The Roundtable on the Demography of Forced Migration was established by the Committee on Population of the National Research Council in 1999. The roundtable is composed of experts from academia, government, philanthropy, and international organizations. The roundtable's purpose is to serve as an interdisciplinary, nonpartisan focal point for taking stock of what is known about demographic patterns in refugee situations, to apply this knowledge base to assist both policy makers and relief workers, and to stimulate new directions for innovation and scientific inquiry in this growing field of study.
The roundtable meets yearly and has also organized a series of workshops (held concurrently with roundtable meetings) on some of the specific aspects of the demography of refugee and refugee-like situations, including mortality patterns, demographic assessment techniques, and research ethics in complex humanitarian emergencies.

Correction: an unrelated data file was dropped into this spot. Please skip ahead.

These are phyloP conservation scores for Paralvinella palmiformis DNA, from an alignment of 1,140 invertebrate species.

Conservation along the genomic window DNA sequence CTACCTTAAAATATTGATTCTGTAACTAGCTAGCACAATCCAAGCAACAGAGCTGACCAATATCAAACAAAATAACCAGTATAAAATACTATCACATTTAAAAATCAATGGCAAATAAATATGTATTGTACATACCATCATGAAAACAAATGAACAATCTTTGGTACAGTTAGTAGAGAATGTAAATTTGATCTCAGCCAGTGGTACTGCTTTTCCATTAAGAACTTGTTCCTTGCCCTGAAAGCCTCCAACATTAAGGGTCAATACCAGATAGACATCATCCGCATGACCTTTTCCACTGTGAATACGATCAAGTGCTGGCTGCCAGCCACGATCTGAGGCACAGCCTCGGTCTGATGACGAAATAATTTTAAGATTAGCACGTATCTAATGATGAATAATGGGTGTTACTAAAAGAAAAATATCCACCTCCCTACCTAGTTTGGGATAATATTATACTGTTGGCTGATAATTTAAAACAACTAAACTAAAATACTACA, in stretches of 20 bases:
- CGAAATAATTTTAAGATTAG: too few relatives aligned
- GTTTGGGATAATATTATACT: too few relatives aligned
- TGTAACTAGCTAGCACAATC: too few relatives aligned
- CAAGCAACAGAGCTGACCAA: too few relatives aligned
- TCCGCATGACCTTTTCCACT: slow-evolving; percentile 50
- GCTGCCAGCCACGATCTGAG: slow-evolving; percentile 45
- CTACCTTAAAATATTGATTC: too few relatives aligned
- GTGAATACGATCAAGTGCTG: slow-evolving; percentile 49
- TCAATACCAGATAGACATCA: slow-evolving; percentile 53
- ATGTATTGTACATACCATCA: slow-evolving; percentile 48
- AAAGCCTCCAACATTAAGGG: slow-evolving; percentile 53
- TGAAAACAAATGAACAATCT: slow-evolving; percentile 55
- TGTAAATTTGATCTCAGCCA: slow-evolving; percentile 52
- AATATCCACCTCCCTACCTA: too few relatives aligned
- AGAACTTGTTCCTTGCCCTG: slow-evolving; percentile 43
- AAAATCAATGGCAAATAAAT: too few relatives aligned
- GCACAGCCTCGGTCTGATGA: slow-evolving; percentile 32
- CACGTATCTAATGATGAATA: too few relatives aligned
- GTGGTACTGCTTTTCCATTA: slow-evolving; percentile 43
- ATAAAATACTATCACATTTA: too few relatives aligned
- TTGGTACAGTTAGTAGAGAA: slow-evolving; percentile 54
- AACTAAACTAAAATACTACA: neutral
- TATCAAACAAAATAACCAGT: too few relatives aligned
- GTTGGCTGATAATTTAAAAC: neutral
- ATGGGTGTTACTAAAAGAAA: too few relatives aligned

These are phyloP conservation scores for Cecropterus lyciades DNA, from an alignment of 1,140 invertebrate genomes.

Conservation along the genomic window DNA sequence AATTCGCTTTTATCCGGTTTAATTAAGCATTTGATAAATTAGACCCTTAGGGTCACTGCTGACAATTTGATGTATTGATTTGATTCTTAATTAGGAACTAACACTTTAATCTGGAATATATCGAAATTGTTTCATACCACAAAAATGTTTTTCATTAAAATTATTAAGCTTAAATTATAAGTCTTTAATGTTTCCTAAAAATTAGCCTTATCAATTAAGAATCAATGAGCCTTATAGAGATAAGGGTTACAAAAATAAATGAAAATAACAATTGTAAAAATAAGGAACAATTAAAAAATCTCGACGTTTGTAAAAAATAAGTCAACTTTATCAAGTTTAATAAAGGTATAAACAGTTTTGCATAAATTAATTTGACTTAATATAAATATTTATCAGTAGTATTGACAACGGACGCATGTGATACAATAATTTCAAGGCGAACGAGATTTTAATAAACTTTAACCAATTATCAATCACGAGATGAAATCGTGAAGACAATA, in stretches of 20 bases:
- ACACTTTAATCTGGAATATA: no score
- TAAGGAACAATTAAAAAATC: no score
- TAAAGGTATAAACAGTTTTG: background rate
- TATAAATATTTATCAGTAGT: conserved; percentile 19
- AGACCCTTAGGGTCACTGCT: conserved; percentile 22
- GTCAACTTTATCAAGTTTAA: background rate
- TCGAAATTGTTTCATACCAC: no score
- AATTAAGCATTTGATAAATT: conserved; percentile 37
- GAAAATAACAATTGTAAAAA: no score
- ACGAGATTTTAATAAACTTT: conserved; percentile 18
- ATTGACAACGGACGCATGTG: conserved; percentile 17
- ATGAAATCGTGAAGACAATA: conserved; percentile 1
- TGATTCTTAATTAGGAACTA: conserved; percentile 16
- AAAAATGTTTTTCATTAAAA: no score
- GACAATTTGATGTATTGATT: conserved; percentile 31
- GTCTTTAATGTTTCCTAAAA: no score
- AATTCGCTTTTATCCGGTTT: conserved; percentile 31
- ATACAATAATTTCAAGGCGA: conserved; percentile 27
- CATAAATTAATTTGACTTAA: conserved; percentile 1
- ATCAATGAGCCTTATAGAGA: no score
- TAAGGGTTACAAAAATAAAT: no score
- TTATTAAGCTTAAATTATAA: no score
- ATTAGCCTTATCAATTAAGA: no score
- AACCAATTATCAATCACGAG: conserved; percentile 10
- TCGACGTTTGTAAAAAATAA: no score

This report to the Roundtable on the Demography of Forced Migration is a summary of one such workshop, which was held on September 20-21, 2000, under the aupices of the Committee on Population. The purpose of this meeting was to address a basic problem faced by all humanitarian relief agencies in an emergency: how to count the numbers of displaced persons and assess their general well-being. Workshop participants examined different methods for estimating refugee populations and their mortality rates, whether mortality was due to disease and malnutrition or human rights abuses. Demographic Assessment Techniques in Complex Humanitarian Emergencies: Summary of a Workshop explores the applicability of various methods in different types of emergency settings, how to improve existing methodologies and develop new ones, and the difficulties encountered by personnel in the field, including security, logistics, and access to a population.